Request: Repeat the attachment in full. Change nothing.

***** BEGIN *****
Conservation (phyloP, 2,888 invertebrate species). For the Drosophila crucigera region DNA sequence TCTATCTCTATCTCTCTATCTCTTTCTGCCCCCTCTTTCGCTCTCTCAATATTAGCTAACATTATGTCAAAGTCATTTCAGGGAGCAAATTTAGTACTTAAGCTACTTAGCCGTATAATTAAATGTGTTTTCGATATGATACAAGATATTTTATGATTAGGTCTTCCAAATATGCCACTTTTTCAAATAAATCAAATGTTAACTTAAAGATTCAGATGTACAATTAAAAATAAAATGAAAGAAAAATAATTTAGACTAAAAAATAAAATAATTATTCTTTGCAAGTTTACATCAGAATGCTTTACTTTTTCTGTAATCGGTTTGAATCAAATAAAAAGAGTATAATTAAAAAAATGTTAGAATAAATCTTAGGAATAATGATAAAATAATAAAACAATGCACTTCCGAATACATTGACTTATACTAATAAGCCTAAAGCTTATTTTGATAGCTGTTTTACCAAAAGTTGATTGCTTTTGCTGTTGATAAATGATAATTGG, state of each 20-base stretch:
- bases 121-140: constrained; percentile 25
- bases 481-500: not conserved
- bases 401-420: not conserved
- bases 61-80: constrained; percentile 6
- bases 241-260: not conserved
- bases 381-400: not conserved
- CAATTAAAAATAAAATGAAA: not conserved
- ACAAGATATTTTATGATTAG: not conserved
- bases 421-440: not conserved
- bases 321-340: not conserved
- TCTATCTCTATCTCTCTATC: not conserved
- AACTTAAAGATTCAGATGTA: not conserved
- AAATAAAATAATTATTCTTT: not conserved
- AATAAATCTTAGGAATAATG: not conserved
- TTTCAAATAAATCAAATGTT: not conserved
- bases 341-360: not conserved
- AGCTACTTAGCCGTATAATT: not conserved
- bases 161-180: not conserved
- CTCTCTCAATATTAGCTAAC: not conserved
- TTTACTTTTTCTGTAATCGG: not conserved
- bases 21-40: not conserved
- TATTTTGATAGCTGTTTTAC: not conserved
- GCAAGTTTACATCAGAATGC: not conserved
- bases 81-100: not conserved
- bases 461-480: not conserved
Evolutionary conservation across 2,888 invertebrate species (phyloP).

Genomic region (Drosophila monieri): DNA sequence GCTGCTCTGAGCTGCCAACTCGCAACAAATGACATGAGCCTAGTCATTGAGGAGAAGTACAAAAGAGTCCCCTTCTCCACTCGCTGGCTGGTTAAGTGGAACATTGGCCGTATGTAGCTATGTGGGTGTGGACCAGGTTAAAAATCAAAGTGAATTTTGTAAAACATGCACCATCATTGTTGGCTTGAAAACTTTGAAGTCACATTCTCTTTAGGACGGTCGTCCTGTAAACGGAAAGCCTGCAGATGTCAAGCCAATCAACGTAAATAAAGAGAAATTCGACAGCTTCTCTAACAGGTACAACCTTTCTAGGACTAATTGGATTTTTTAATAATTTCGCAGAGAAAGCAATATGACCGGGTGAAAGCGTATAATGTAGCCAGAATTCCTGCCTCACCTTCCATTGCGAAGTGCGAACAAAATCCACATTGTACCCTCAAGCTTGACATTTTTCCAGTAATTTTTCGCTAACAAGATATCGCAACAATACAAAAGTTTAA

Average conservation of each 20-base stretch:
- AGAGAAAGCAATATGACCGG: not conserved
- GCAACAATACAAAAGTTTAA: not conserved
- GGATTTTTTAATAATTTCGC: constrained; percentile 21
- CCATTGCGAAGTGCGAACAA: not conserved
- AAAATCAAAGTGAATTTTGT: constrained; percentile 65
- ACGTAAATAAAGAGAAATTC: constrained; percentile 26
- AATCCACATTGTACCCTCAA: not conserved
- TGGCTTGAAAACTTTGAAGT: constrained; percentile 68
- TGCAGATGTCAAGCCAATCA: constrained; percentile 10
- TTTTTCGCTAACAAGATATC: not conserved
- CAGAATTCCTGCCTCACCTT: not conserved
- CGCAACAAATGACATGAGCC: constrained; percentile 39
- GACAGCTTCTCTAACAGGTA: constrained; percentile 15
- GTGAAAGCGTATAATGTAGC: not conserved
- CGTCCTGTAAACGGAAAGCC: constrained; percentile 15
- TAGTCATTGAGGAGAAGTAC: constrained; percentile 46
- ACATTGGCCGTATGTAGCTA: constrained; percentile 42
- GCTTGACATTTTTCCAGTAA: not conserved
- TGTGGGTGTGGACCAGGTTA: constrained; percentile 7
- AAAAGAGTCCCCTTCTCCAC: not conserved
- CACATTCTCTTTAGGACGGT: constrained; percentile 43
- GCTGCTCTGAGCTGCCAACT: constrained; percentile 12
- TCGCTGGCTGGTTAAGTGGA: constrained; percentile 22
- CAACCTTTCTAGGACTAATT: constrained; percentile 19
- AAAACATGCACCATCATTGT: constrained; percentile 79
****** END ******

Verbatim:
Conservation (phyloP, 2,888 invertebrate species). For the Drosophila crucigera region DNA sequence TCTATCTCTATCTCTCTATCTCTTTCTGCCCCCTCTTTCGCTCTCTCAATATTAGCTAACATTATGTCAAAGTCATTTCAGGGAGCAAATTTAGTACTTAAGCTACTTAGCCGTATAATTAAATGTGTTTTCGATATGATACAAGATATTTTATGATTAGGTCTTCCAAATATGCCACTTTTTCAAATAAATCAAATGTTAACTTAAAGATTCAGATGTACAATTAAAAATAAAATGAAAGAAAAATAATTTAGACTAAAAAATAAAATAATTATTCTTTGCAAGTTTACATCAGAATGCTTTACTTTTTCTGTAATCGGTTTGAATCAAATAAAAAGAGTATAATTAAAAAAATGTTAGAATAAATCTTAGGAATAATGATAAAATAATAAAACAATGCACTTCCGAATACATTGACTTATACTAATAAGCCTAAAGCTTATTTTGATAGCTGTTTTACCAAAAGTTGATTGCTTTTGCTGTTGATAAATGATAATTGG, state of each 20-base stretch:
- bases 121-140: constrained; percentile 25
- bases 481-500: not conserved
- bases 401-420: not conserved
- bases 61-80: constrained; percentile 6
- bases 241-260: not conserved
- bases 381-400: not conserved
- CAATTAAAAATAAAATGAAA: not conserved
- ACAAGATATTTTATGATTAG: not conserved
- bases 421-440: not conserved
- bases 321-340: not conserved
- TCTATCTCTATCTCTCTATC: not conserved
- AACTTAAAGATTCAGATGTA: not conserved
- AAATAAAATAATTATTCTTT: not conserved
- AATAAATCTTAGGAATAATG: not conserved
- TTTCAAATAAATCAAATGTT: not conserved
- bases 341-360: not conserved
- AGCTACTTAGCCGTATAATT: not conserved
- bases 161-180: not conserved
- CTCTCTCAATATTAGCTAAC: not conserved
- TTTACTTTTTCTGTAATCGG: not conserved
- bases 21-40: not conserved
- TATTTTGATAGCTGTTTTAC: not conserved
- GCAAGTTTACATCAGAATGC: not conserved
- bases 81-100: not conserved
- bases 461-480: not conserved
Evolutionary conservation across 2,888 invertebrate species (phyloP).

Genomic region (Drosophila monieri): DNA sequence GCTGCTCTGAGCTGCCAACTCGCAACAAATGACATGAGCCTAGTCATTGAGGAGAAGTACAAAAGAGTCCCCTTCTCCACTCGCTGGCTGGTTAAGTGGAACATTGGCCGTATGTAGCTATGTGGGTGTGGACCAGGTTAAAAATCAAAGTGAATTTTGTAAAACATGCACCATCATTGTTGGCTTGAAAACTTTGAAGTCACATTCTCTTTAGGACGGTCGTCCTGTAAACGGAAAGCCTGCAGATGTCAAGCCAATCAACGTAAATAAAGAGAAATTCGACAGCTTCTCTAACAGGTACAACCTTTCTAGGACTAATTGGATTTTTTAATAATTTCGCAGAGAAAGCAATATGACCGGGTGAAAGCGTATAATGTAGCCAGAATTCCTGCCTCACCTTCCATTGCGAAGTGCGAACAAAATCCACATTGTACCCTCAAGCTTGACATTTTTCCAGTAATTTTTCGCTAACAAGATATCGCAACAATACAAAAGTTTAA

Average conservation of each 20-base stretch:
- AGAGAAAGCAATATGACCGG: not conserved
- GCAACAATACAAAAGTTTAA: not conserved
- GGATTTTTTAATAATTTCGC: constrained; percentile 21
- CCATTGCGAAGTGCGAACAA: not conserved
- AAAATCAAAGTGAATTTTGT: constrained; percentile 65
- ACGTAAATAAAGAGAAATTC: constrained; percentile 26
- AATCCACATTGTACCCTCAA: not conserved
- TGGCTTGAAAACTTTGAAGT: constrained; percentile 68
- TGCAGATGTCAAGCCAATCA: constrained; percentile 10
- TTTTTCGCTAACAAGATATC: not conserved
- CAGAATTCCTGCCTCACCTT: not conserved
- CGCAACAAATGACATGAGCC: constrained; percentile 39
- GACAGCTTCTCTAACAGGTA: constrained; percentile 15
- GTGAAAGCGTATAATGTAGC: not conserved
- CGTCCTGTAAACGGAAAGCC: constrained; percentile 15
- TAGTCATTGAGGAGAAGTAC: constrained; percentile 46
- ACATTGGCCGTATGTAGCTA: constrained; percentile 42
- GCTTGACATTTTTCCAGTAA: not conserved
- TGTGGGTGTGGACCAGGTTA: constrained; percentile 7
- AAAAGAGTCCCCTTCTCCAC: not conserved
- CACATTCTCTTTAGGACGGT: constrained; percentile 43
- GCTGCTCTGAGCTGCCAACT: constrained; percentile 12
- TCGCTGGCTGGTTAAGTGGA: constrained; percentile 22
- CAACCTTTCTAGGACTAATT: constrained; percentile 19
- AAAACATGCACCATCATTGT: constrained; percentile 79